5. A cathode ray tube comprising an electron gun for directing a beam of electrons through a screen scanning zone of deflection, a screen for receiving said electrons, and a multi-apertured electrode adapted to have a low positive potential applied thereto positioned adjacent said zone of deflection and between said zone of deflection and said screen to provide a low velocity beam path between said gun and said multi-apertured electrode, said multiapertured electrode having a reverse-curved section in a plane parallel to the axis of said tube, said screen being adapted to have a comparatively high positive voltage applied thereto for accelerating and further detlecting said beam.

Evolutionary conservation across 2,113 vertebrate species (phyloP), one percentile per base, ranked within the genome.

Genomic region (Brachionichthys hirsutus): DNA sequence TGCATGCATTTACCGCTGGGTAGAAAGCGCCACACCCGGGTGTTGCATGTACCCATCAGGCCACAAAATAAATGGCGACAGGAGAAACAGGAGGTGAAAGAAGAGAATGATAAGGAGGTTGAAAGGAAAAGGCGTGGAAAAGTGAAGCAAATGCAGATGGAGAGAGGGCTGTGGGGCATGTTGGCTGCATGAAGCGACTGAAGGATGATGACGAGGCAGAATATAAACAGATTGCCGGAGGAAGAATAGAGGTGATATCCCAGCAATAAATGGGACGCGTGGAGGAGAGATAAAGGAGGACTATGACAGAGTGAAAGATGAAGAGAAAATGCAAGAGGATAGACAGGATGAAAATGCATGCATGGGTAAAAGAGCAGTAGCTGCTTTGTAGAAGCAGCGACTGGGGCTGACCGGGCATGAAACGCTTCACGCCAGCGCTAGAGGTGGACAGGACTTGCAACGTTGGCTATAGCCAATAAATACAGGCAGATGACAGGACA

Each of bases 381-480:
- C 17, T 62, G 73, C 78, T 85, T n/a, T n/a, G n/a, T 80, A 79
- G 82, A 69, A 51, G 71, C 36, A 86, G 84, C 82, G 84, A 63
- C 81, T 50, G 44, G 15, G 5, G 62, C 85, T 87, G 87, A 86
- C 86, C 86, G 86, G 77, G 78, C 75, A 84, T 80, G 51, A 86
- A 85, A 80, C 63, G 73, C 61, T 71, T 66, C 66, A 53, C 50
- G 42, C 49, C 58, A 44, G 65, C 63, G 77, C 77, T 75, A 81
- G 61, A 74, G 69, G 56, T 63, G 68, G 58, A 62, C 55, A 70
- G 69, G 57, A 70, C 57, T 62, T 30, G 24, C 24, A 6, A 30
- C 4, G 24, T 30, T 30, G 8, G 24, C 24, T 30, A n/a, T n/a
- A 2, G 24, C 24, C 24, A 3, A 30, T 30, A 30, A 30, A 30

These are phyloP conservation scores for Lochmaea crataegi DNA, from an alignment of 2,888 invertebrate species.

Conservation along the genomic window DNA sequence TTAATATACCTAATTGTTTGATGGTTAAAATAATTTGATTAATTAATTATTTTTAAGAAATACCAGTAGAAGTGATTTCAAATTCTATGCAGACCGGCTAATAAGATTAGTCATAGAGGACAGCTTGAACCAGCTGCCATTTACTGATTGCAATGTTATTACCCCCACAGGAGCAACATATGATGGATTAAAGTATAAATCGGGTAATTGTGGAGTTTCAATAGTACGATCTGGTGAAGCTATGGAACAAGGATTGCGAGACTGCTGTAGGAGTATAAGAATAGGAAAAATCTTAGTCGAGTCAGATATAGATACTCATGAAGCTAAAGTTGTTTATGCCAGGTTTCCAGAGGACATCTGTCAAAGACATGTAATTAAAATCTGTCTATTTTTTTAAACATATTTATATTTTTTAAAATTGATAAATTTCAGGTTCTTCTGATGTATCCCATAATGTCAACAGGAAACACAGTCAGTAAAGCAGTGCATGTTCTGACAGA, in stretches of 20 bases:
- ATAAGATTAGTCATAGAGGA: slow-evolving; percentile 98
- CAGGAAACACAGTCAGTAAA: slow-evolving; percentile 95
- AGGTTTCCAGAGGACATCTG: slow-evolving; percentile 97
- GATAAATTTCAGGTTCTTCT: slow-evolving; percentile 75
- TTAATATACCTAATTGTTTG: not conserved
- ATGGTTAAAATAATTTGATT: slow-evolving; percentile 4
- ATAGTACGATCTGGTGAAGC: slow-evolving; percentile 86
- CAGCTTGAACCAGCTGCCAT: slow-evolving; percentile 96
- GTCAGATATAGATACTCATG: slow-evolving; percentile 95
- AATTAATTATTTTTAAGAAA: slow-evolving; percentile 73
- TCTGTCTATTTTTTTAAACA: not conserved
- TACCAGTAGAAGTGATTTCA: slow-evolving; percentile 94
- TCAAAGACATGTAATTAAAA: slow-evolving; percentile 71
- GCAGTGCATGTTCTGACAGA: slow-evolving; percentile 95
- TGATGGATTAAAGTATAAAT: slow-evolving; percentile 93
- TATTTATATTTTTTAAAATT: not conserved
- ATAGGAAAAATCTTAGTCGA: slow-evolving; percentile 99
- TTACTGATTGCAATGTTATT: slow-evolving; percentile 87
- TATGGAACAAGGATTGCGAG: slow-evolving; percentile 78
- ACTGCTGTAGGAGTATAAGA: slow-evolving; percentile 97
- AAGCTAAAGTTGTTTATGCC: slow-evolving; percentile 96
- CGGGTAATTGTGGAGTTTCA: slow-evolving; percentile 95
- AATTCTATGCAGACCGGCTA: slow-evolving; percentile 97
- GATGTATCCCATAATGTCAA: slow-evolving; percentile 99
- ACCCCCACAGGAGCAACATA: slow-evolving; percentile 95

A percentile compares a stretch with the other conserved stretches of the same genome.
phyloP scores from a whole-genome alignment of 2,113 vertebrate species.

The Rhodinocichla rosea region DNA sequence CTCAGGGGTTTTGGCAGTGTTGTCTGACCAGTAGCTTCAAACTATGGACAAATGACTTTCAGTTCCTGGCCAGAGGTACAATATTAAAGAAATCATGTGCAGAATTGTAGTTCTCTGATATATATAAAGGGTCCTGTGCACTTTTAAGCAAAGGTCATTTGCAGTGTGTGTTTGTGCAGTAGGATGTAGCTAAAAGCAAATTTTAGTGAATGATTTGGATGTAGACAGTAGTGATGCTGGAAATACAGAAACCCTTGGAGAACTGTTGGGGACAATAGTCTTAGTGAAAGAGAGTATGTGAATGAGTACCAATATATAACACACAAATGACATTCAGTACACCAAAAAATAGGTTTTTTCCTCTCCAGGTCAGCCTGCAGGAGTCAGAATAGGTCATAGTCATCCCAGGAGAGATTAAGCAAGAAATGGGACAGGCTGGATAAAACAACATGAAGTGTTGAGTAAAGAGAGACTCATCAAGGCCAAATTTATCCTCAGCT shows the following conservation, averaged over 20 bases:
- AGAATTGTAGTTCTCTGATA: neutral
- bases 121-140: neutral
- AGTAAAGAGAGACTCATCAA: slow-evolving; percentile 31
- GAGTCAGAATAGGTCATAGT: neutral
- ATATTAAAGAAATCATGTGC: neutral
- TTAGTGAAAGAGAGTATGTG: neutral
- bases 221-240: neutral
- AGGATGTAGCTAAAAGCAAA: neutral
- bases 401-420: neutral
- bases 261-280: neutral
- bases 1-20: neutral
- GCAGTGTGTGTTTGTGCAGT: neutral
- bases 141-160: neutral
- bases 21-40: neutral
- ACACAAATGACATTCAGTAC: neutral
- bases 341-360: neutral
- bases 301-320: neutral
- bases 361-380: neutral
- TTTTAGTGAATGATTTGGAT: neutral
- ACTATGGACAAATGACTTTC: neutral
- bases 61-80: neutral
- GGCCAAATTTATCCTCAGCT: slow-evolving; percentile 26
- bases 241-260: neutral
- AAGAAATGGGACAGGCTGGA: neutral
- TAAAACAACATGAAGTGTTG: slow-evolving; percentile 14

6. A cathode ray tube comprising a vacuum-tight envelope having a neck portion, a faceplate portion, and an interjacent cone portion; means disposed within said neck for projecting an electron beam toward said faceplate through a beam deflection region to scan said beam over said faceplate portion, a screen electrode on said faceplate, a conductive coating electrode on said cone portion, and dome-shaped grid electrode means disposed adjacent said deflection region and between said region and said screen with the concave side thereof facing said detlection region for electrically shielding said region from said screen and for providing invariant raster size with variation of the velocity of said electron beam :1t said phosphor screen.